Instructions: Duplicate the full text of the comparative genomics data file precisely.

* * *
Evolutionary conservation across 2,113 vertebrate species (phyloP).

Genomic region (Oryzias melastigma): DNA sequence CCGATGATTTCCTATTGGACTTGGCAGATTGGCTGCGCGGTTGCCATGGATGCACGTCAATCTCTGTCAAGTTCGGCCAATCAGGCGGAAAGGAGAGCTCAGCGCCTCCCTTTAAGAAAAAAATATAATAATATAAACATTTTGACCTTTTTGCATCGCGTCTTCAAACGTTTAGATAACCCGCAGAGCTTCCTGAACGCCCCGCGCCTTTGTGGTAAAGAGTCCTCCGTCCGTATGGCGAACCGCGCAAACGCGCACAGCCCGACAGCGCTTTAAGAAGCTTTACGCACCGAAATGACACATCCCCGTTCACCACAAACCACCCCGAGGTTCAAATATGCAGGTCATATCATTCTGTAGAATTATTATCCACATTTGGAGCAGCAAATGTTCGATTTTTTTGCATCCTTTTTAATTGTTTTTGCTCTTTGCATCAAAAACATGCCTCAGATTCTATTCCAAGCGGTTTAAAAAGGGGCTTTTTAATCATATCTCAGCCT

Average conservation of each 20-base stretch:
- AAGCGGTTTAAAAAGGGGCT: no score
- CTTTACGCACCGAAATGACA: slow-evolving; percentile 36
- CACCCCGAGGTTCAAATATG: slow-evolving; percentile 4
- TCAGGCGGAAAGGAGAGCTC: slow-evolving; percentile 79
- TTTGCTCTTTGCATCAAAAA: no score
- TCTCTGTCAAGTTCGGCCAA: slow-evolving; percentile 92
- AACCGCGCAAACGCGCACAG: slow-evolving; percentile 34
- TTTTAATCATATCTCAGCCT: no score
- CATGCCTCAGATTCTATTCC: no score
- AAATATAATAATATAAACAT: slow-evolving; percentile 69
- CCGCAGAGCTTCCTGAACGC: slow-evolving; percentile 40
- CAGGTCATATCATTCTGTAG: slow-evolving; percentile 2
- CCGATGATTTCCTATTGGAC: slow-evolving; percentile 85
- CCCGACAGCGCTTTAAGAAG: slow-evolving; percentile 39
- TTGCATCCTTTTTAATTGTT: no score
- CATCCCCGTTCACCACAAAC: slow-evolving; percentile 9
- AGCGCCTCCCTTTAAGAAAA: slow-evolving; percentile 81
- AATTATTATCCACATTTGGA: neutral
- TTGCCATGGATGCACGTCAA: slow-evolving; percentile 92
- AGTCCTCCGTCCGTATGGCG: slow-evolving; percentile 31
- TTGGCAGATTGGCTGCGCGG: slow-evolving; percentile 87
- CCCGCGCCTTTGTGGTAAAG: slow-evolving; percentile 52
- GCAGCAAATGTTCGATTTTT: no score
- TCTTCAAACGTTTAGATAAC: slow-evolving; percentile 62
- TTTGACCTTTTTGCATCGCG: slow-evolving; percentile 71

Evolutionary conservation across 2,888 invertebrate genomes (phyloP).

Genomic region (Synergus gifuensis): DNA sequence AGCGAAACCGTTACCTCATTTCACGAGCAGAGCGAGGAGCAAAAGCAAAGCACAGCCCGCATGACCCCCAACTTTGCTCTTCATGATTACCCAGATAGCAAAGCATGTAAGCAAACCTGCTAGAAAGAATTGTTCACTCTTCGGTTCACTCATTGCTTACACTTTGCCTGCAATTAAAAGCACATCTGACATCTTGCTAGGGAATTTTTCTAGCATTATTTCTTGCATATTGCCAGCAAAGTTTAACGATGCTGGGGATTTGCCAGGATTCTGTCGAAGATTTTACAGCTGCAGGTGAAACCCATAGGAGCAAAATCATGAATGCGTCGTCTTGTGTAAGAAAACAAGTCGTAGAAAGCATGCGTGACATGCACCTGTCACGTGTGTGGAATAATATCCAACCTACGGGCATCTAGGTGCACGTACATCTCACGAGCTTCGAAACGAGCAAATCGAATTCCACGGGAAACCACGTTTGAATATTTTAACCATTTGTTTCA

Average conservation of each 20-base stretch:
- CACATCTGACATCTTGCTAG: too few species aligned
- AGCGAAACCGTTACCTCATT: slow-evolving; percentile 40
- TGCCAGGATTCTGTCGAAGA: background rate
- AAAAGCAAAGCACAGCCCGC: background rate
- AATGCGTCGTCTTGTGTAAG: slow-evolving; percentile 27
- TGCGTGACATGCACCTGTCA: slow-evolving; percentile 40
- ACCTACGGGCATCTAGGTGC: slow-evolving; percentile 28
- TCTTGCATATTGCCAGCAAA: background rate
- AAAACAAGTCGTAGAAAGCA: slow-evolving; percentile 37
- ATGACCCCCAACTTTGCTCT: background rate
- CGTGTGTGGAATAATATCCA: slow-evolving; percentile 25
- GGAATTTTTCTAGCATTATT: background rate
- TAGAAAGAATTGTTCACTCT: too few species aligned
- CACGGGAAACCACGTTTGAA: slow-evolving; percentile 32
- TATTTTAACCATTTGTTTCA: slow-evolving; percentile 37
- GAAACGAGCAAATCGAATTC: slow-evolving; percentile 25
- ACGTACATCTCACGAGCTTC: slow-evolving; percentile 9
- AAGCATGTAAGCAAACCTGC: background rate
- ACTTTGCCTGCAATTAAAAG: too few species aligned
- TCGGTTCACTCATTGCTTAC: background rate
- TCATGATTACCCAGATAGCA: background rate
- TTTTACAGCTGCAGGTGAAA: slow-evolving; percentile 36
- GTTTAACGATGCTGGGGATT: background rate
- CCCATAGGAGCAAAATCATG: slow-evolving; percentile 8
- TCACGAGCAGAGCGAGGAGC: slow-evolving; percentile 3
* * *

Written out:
Evolutionary conservation across 2,113 vertebrate species (phyloP).

Genomic region (Oryzias melastigma): DNA sequence CCGATGATTTCCTATTGGACTTGGCAGATTGGCTGCGCGGTTGCCATGGATGCACGTCAATCTCTGTCAAGTTCGGCCAATCAGGCGGAAAGGAGAGCTCAGCGCCTCCCTTTAAGAAAAAAATATAATAATATAAACATTTTGACCTTTTTGCATCGCGTCTTCAAACGTTTAGATAACCCGCAGAGCTTCCTGAACGCCCCGCGCCTTTGTGGTAAAGAGTCCTCCGTCCGTATGGCGAACCGCGCAAACGCGCACAGCCCGACAGCGCTTTAAGAAGCTTTACGCACCGAAATGACACATCCCCGTTCACCACAAACCACCCCGAGGTTCAAATATGCAGGTCATATCATTCTGTAGAATTATTATCCACATTTGGAGCAGCAAATGTTCGATTTTTTTGCATCCTTTTTAATTGTTTTTGCTCTTTGCATCAAAAACATGCCTCAGATTCTATTCCAAGCGGTTTAAAAAGGGGCTTTTTAATCATATCTCAGCCT

Average conservation of each 20-base stretch:
- AAGCGGTTTAAAAAGGGGCT: no score
- CTTTACGCACCGAAATGACA: slow-evolving; percentile 36
- CACCCCGAGGTTCAAATATG: slow-evolving; percentile 4
- TCAGGCGGAAAGGAGAGCTC: slow-evolving; percentile 79
- TTTGCTCTTTGCATCAAAAA: no score
- TCTCTGTCAAGTTCGGCCAA: slow-evolving; percentile 92
- AACCGCGCAAACGCGCACAG: slow-evolving; percentile 34
- TTTTAATCATATCTCAGCCT: no score
- CATGCCTCAGATTCTATTCC: no score
- AAATATAATAATATAAACAT: slow-evolving; percentile 69
- CCGCAGAGCTTCCTGAACGC: slow-evolving; percentile 40
- CAGGTCATATCATTCTGTAG: slow-evolving; percentile 2
- CCGATGATTTCCTATTGGAC: slow-evolving; percentile 85
- CCCGACAGCGCTTTAAGAAG: slow-evolving; percentile 39
- TTGCATCCTTTTTAATTGTT: no score
- CATCCCCGTTCACCACAAAC: slow-evolving; percentile 9
- AGCGCCTCCCTTTAAGAAAA: slow-evolving; percentile 81
- AATTATTATCCACATTTGGA: neutral
- TTGCCATGGATGCACGTCAA: slow-evolving; percentile 92
- AGTCCTCCGTCCGTATGGCG: slow-evolving; percentile 31
- TTGGCAGATTGGCTGCGCGG: slow-evolving; percentile 87
- CCCGCGCCTTTGTGGTAAAG: slow-evolving; percentile 52
- GCAGCAAATGTTCGATTTTT: no score
- TCTTCAAACGTTTAGATAAC: slow-evolving; percentile 62
- TTTGACCTTTTTGCATCGCG: slow-evolving; percentile 71

Evolutionary conservation across 2,888 invertebrate genomes (phyloP).

Genomic region (Synergus gifuensis): DNA sequence AGCGAAACCGTTACCTCATTTCACGAGCAGAGCGAGGAGCAAAAGCAAAGCACAGCCCGCATGACCCCCAACTTTGCTCTTCATGATTACCCAGATAGCAAAGCATGTAAGCAAACCTGCTAGAAAGAATTGTTCACTCTTCGGTTCACTCATTGCTTACACTTTGCCTGCAATTAAAAGCACATCTGACATCTTGCTAGGGAATTTTTCTAGCATTATTTCTTGCATATTGCCAGCAAAGTTTAACGATGCTGGGGATTTGCCAGGATTCTGTCGAAGATTTTACAGCTGCAGGTGAAACCCATAGGAGCAAAATCATGAATGCGTCGTCTTGTGTAAGAAAACAAGTCGTAGAAAGCATGCGTGACATGCACCTGTCACGTGTGTGGAATAATATCCAACCTACGGGCATCTAGGTGCACGTACATCTCACGAGCTTCGAAACGAGCAAATCGAATTCCACGGGAAACCACGTTTGAATATTTTAACCATTTGTTTCA

Average conservation of each 20-base stretch:
- CACATCTGACATCTTGCTAG: too few species aligned
- AGCGAAACCGTTACCTCATT: slow-evolving; percentile 40
- TGCCAGGATTCTGTCGAAGA: background rate
- AAAAGCAAAGCACAGCCCGC: background rate
- AATGCGTCGTCTTGTGTAAG: slow-evolving; percentile 27
- TGCGTGACATGCACCTGTCA: slow-evolving; percentile 40
- ACCTACGGGCATCTAGGTGC: slow-evolving; percentile 28
- TCTTGCATATTGCCAGCAAA: background rate
- AAAACAAGTCGTAGAAAGCA: slow-evolving; percentile 37
- ATGACCCCCAACTTTGCTCT: background rate
- CGTGTGTGGAATAATATCCA: slow-evolving; percentile 25
- GGAATTTTTCTAGCATTATT: background rate
- TAGAAAGAATTGTTCACTCT: too few species aligned
- CACGGGAAACCACGTTTGAA: slow-evolving; percentile 32
- TATTTTAACCATTTGTTTCA: slow-evolving; percentile 37
- GAAACGAGCAAATCGAATTC: slow-evolving; percentile 25
- ACGTACATCTCACGAGCTTC: slow-evolving; percentile 9
- AAGCATGTAAGCAAACCTGC: background rate
- ACTTTGCCTGCAATTAAAAG: too few species aligned
- TCGGTTCACTCATTGCTTAC: background rate
- TCATGATTACCCAGATAGCA: background rate
- TTTTACAGCTGCAGGTGAAA: slow-evolving; percentile 36
- GTTTAACGATGCTGGGGATT: background rate
- CCCATAGGAGCAAAATCATG: slow-evolving; percentile 8
- TCACGAGCAGAGCGAGGAGC: slow-evolving; percentile 3